After a while (and a lot of googling stuff, studying open-source game engines and going through StackOverflow), I thought it would be a cool idea to share everything I'd learned with others who're also interested in games and game engines. That's why I decided to make a video series that I'd have appreciated watching when I was starting to write my first engine, and that's how, about a year ago, The Game Engine Programming Series was born. 🙂
Instead of starting with a renderer right away, I decided to take my time and set up the infrastructure and the architecture of the engine and it took me almost a year to get to the point that I found would be a good time to start writing the renderer. This has been the subject of last months videos.
The project(s) drew inspiration from HMH, RayLib and olc::PixelGameEngine. I wanted something more minimal and hopefully simpler to get started with. That means no-brainer setup for both C and C++ with the same codebase and no dependencies.
By comparison, HMH does a ton right but was never meant to be 'minimalist' or reusable/customizable. olc::PixelGameEngine is C++ and uses OpenGL (also the API is not as simple as I would like). RayLib has simple C interface, but is C99 (so needs wrappers for C++) and uses OpenGL. It is also not very minimal - it has a lot of features built-in - so is more of a software stack.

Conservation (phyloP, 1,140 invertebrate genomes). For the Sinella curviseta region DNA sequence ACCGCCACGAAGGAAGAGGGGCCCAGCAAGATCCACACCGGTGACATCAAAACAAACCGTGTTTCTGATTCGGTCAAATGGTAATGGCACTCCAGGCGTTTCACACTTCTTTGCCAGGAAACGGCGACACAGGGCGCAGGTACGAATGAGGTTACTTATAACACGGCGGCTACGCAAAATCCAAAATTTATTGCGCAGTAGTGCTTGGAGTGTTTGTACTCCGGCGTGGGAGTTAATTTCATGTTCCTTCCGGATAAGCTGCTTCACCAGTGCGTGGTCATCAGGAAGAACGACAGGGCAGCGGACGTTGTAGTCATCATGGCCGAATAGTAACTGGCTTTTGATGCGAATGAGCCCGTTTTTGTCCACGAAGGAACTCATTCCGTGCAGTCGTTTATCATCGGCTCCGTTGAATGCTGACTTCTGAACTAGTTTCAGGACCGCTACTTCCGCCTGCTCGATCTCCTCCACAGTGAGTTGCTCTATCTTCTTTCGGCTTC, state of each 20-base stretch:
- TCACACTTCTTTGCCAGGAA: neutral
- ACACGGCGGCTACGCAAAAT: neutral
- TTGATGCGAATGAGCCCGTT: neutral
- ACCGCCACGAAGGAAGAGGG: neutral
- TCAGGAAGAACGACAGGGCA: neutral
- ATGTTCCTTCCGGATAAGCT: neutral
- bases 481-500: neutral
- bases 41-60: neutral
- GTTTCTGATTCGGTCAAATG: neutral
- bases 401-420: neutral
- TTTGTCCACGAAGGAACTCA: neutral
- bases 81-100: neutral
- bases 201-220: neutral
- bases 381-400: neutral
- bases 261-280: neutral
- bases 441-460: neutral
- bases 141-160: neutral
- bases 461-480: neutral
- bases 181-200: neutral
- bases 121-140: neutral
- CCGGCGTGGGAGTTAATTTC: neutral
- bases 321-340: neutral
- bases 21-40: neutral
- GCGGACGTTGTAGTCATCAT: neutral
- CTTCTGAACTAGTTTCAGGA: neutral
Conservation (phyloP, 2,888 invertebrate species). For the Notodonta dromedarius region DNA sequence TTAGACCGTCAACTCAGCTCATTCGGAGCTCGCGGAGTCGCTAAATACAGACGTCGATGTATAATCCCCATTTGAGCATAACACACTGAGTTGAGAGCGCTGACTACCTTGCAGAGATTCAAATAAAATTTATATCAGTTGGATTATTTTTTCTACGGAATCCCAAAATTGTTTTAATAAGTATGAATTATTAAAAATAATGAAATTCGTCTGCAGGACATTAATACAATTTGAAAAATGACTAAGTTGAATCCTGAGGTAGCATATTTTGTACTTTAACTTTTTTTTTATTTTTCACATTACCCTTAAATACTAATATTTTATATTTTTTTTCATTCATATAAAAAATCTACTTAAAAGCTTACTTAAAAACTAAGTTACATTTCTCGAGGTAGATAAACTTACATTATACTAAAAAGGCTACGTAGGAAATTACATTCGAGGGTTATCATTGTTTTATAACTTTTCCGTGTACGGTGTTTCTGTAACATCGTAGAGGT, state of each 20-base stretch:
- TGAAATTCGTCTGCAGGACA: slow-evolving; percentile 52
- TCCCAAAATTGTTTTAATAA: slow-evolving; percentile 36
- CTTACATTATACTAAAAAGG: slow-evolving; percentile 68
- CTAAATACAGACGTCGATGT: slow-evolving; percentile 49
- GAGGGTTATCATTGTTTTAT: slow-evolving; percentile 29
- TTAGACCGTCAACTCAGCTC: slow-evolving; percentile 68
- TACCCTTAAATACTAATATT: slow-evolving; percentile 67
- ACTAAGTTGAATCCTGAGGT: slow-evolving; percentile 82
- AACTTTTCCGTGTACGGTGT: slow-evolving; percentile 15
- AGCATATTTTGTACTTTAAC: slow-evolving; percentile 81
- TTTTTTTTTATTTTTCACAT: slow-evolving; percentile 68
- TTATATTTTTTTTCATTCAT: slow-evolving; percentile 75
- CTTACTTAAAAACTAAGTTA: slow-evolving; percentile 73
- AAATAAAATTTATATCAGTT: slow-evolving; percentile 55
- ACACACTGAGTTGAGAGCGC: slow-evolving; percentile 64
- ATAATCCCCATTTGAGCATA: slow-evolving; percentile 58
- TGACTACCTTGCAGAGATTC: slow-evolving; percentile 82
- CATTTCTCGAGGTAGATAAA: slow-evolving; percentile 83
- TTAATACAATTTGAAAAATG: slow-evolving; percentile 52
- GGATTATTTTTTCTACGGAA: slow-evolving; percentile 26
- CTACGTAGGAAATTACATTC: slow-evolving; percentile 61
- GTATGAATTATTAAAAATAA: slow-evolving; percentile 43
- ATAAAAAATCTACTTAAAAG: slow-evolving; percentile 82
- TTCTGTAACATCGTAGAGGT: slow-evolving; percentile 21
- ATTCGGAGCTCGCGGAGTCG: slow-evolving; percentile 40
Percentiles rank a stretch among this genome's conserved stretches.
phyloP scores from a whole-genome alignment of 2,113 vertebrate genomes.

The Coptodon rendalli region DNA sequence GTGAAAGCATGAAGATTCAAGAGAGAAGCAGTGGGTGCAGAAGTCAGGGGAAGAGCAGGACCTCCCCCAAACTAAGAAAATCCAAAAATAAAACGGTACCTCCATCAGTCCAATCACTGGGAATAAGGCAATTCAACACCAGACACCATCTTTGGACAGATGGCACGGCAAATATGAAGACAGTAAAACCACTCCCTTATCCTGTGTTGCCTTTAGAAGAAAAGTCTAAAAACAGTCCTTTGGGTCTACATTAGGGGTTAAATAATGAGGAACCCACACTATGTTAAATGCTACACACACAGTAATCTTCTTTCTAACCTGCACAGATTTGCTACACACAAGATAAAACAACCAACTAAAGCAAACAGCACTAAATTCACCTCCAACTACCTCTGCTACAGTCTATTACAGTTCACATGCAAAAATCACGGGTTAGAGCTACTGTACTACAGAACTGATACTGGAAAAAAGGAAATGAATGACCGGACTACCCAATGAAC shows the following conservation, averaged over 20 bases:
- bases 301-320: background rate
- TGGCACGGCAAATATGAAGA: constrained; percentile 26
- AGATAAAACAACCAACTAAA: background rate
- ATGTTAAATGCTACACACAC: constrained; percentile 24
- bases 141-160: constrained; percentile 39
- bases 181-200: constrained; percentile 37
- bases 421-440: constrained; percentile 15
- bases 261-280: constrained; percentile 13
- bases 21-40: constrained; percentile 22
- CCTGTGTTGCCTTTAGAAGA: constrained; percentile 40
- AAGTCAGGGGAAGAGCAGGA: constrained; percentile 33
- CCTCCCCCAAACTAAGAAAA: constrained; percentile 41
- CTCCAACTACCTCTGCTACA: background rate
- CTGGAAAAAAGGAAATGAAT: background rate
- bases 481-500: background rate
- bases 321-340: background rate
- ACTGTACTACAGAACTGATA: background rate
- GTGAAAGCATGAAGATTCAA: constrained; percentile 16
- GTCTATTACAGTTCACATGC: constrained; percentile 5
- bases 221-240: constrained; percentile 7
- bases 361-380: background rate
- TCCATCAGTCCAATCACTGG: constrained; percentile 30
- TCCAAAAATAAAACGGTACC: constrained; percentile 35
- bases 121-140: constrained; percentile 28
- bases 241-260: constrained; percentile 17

So then, SlimApp is a platform-agnostic application/platform layer(s) for windowed application development. SlimEngine is just SlimApp extended with facilities for interactive 2D/3D application development.
Both come with example apps demonstrating their features with a heavily documented README. Both are available as either a single header file or a directory of headers (a "unity build" setup).
Both can be compiled as-is in either C or C++ with no dependencies (not even OpenGL). SlimApp doesn't use anything from any standard library. SlimEngine only uses the standard math header ('math.h'/'cmath.h') for sqrt(), pow() etc.
Bare-bone executables (on Windows) are ~13KB for SlimApp and ~17KB for SlimEngine.